Geek Review: The Last of Us HBO

Geek Review: The Last of Us (HBO)

Ever since HBO picked up The Last of Us game-turned-TV series adaptation in 2020, there has been cautious optimism that the hit game’s captivating narrative could be brought to life without losing any of its tension, drama, and of course, action. With the star power of Pedro Pascal (The Mandalorian, The Unbearable Weight of Massive Talent) as co-leads Joel, and Bella Ramsey (Game of Thrones, The Worst Witch) as Ellie, the iconic duo were off to a great start.

Geek Review: The Last of Us HBO

Right from the start, the HBO series prepares viewers for the inevitable losses suffered by mankind against an overwhelming enemy, warning us about the potential of fungal mutation and the impossibility of a cure way back in 1968. Against the backdrop of the COVID-19 pandemic, the real life parallels are clear and made even more worrisome, which perhaps sets the stage for the perfect debut in January 2023.

The mounting unease builds as we are introduced to Joel and his daughter, Sarah (Nico Parker, Dumbo), whose chemistry instantly makes them likeable, and more importantly, heightens the sense of loss when things predictably go wrong as the mutated strain of the Cordyceps parasitic fungal infection sweeps across the globe.  

20 years later, we rejoin Joel in a new reality, playing his part as a smuggler making ends meet in totalitarian quarantine zones, while the rebel militia group, the Fireflies, try to enact its own control. It doesn’t take long for Ellie to make her appearance, as well as the other characters includingTess (Anna Torv, Fringe), Marlene (Merle Dandridge, Station 19), Bill (Nick Offerman, Parks and Recreation), Riley (Storm Reid, A Wrinkle in Time) and more.

The post-apocalyptic and horror vibes are strong with The Last of Us, as HBO goes all in on setting the mood quite nicely for most of the series’ runtime, illustrating a world gone up in flames and now populated by flesh-eating infected and the infinitely more dangerous Clickers. Whether it is in the past or the series’ present timeline of 2023, there is always plenty of tension when the monsters are in the room, be it the inhuman or the fungal variety.

Granted, the HBO show does deviate from its source material, both in smaller as well as significant ways, which we will not get into due to spoilers, but none of it gets in the way of the narrative in The Last of Us. The pacing is more than brisk to keep the viewer engaged and invested, with action-heavy episodes delivered in equal measure to more character-focused ones that contain multitudes of emotional storytelling.

At the heart of its emotional storytelling is the relationship between Ellie and Joel. Starting off rocky before metamorphosing into something real and organic, their relationship is truly a journey that has peaks and valleys, ultimately anchored by the gruff adult and plucky kid going through loss, grief, growth, and acceptance of their place in the world and the story.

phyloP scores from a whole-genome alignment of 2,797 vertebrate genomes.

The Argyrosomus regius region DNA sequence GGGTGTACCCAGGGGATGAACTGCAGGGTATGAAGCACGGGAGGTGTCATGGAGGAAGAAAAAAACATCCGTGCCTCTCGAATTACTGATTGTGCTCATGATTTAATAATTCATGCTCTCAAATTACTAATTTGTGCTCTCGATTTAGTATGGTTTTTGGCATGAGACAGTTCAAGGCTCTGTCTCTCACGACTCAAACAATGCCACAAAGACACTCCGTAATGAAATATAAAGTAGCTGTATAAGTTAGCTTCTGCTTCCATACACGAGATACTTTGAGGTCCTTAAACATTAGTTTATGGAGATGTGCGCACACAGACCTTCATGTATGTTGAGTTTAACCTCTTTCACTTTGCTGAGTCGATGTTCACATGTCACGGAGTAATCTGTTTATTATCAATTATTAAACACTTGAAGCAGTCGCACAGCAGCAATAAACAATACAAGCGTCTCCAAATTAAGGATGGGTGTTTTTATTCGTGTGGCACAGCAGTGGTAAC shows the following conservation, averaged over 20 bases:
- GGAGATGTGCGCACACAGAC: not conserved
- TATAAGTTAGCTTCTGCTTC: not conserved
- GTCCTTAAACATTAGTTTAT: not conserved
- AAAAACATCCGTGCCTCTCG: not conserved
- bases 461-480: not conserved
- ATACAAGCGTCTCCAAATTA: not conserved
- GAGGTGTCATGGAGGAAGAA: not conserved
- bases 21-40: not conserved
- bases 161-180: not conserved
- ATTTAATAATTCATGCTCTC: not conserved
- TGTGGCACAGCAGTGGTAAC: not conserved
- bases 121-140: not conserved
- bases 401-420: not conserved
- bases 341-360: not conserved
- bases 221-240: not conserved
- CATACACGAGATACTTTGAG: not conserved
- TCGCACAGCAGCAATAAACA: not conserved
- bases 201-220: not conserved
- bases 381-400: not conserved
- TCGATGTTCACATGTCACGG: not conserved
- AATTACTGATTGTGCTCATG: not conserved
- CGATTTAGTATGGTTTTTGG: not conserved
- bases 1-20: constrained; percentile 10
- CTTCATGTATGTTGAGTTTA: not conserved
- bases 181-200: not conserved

Geek Review: The Last of Us HBO

Kudos, too, to the visual and sound design for The Last of Us on HBO. Environments are believable, capturing the nitty gritty of a world gone bad, while the infected, especially the Clickers, make for terrifying sights. Add their signature cries and clicking to that, and it is the stuff of grade-A nightmares.

That said, does The Last of Us stand up for those that have not had the pleasure of enjoying its video game counterpart? Most definitely, but for players who are looking to reenter a familiar world through a different lens, there is always an added layer of enjoyment throughout the first season of this adaptation. And after nine episodes of a brutal, heartbreaking journey, a second season is the least HBO can do to continue building upon the sound storytelling foundation that The Last of Us has established using the first game as its inspiration. 

From the familiar guitar twangs from the amazing Gustavo Santaolalla in the title opening, the many subtle and obvert references to the game, to the dynamics of Joel, Ellie, and everyone they meet, The Last of Us unfolds like a Director’s Cut of the acclaimed video game title, with tons of bonus material. There’s more room for character growth, both new and old, and for viewers to relate more to this world and its people.

The fact that the first season is only nine episodes long sees a nice balance between trying to progress the story, while fleshing out certain characters and arcs. This bodes well, knowing that fans will likely clamour for more that follows the story of the second game as well. If HBO’s nuanced approach to The Last of Us is any evidence, then even the end of the world will be able to bring tears and excitement on this excellent ride into the infected future



The first season of The Last of Us on HBO shows off excellent, emotional storytelling with strong characters that are brought to life by the cast in great fashion, even if not all the changes to the source material will work for everyone.

  • Story - 9/10
  • Direction - 8.5/10
  • Characterisation - 9/10
  • Geek Satisfaction - 9.5/10